De Kooning created a series of compact, rectangular compositions between the years 1957-1958. These small works were often made during the summers, when he would travel from New York City to The Springs, Long Island, and used smaller, temporary working quarters. The scale alone posed a new challenge for the artist, even though the practice of layering collage elements to create a composition was a favorite technique of his. Although de Kooning considered these compositions to be finished works within themselves, some of them he kept for himself and reviewed on occasion to influence later works.
By 1955, following a series of fifteen large and small canvases, the image of Woman began to disappear from de Kooning's work. Abstract gestures and shapes take over, and the urban and suburban landscape period begins. Nonetheless, as de Kooning told Thomas B. Hess in 1953 "The landscape is in the Woman, and there is Woman in the landscapes" (Willem de Kooning, exh. cat., the Museum of Modern Art, New York, 1968, p. 100).
De Kooning's images of Woman, unlike those of Picasso, are not linked to the identities of his many companions. De Kooning created an archetype which he pursued as an abstract motif. It is worth noting, however, that during the time in which de Kooning created Small Painting 8, he was involved in a complicated triangle of relationships with women: Elaine de Kooning, his wife; Joan Ward, the mother of his child, Lisa; and Ruth Kligman, a younger woman who had been Pollock's girlfriend at the time of his death.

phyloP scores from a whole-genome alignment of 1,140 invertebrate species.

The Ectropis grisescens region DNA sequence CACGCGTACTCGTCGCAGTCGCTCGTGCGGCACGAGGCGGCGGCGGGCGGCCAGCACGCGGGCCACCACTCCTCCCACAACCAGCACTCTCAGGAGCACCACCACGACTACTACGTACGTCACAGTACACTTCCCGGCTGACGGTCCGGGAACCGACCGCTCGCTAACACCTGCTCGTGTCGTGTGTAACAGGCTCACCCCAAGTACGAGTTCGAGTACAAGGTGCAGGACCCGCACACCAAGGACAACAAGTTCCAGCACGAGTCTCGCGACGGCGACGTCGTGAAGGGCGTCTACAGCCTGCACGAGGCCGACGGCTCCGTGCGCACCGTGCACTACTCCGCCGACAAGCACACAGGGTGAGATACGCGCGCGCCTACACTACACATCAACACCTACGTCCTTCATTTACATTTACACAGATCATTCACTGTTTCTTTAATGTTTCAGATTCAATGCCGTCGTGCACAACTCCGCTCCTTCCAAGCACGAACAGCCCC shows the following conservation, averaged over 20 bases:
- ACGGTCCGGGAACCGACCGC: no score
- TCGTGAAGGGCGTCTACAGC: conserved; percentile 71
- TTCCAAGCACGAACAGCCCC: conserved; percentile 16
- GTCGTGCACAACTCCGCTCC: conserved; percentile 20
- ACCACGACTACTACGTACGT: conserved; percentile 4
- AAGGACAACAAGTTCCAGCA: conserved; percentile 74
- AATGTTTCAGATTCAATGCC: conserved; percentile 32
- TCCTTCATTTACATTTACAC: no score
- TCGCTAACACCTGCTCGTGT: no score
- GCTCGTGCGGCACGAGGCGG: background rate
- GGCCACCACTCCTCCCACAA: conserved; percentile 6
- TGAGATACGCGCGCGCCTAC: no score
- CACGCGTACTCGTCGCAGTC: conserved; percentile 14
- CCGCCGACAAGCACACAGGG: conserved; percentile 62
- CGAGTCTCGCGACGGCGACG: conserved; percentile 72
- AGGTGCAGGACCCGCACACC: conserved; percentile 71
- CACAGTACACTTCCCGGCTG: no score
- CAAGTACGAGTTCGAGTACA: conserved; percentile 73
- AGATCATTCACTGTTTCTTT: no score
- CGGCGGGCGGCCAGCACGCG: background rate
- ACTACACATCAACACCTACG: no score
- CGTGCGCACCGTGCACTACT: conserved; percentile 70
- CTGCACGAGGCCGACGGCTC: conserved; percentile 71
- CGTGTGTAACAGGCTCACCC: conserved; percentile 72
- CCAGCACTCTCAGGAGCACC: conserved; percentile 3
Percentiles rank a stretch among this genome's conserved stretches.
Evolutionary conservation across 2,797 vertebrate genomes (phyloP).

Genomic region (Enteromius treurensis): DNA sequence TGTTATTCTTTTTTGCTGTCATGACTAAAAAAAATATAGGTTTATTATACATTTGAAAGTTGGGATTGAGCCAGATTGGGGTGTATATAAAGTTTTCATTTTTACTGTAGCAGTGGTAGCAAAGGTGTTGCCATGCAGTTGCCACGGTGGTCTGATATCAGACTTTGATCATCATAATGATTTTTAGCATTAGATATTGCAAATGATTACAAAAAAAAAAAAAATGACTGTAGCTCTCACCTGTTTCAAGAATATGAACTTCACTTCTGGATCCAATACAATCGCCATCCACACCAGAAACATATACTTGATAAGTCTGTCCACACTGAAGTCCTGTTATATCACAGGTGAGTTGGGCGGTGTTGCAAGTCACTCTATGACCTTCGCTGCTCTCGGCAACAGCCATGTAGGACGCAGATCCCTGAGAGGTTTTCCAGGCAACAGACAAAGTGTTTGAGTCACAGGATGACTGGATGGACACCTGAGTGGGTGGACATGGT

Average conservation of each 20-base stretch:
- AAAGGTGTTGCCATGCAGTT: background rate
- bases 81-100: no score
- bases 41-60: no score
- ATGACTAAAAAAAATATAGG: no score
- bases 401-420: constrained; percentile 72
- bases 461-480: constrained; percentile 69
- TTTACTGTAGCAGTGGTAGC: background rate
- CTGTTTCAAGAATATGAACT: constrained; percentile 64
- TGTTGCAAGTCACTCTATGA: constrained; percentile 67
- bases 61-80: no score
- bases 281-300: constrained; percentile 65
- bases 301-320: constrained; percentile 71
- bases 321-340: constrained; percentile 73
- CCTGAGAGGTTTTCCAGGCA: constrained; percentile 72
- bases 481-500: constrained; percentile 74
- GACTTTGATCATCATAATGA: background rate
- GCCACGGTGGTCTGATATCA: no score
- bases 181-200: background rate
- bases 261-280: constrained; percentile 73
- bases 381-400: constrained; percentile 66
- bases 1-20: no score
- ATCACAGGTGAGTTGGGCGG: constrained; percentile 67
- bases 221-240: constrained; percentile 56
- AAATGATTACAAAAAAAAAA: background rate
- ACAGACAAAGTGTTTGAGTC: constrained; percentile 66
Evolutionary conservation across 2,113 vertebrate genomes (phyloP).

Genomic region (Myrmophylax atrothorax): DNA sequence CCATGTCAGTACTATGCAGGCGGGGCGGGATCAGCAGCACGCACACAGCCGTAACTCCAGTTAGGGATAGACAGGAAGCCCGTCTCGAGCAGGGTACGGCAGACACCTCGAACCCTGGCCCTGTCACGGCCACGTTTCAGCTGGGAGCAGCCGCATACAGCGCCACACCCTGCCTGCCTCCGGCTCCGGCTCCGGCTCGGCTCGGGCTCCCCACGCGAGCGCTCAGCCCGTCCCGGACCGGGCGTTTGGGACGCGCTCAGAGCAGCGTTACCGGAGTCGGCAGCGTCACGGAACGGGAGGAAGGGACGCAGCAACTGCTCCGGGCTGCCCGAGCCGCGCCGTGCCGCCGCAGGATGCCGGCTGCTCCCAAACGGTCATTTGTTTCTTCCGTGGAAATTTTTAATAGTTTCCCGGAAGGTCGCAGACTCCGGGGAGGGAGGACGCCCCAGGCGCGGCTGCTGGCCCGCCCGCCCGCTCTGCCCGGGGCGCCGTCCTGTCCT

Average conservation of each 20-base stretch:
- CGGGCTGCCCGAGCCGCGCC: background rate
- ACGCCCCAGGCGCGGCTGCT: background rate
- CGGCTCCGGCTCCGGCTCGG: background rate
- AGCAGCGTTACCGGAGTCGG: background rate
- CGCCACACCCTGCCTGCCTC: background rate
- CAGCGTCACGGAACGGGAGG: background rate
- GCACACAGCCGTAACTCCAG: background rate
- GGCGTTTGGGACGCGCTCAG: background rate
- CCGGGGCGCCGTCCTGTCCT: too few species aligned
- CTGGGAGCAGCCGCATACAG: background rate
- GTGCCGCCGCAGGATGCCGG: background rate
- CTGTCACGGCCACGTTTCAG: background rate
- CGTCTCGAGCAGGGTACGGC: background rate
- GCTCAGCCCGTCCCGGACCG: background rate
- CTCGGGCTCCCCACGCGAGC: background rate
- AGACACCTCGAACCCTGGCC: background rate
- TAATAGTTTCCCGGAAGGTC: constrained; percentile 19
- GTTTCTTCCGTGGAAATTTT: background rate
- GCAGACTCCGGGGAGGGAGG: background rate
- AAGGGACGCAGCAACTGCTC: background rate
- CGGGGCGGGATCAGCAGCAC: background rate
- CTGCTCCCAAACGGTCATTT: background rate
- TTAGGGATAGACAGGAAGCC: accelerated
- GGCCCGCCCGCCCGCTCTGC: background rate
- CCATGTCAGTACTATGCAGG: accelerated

There are vestiges of both Woman and Landscape in the present work, Small Painting 8. The pale, nearly flesh-colored collage elements in the foreground can appear to be either sand dunes or a reclining figure and the broad swaths of yellow paint invoke images of sunlight, blonde hair or dune grass blowing in the wind. The blue form in the upper right corner is reminiscent of the windows that dominated several of de Kooning's early works, becoming a vista of sky seen in the distance. It is a subtle and compelling composition, revealing the artist's mastery at evocative, yet distinctly non-representational abstraction.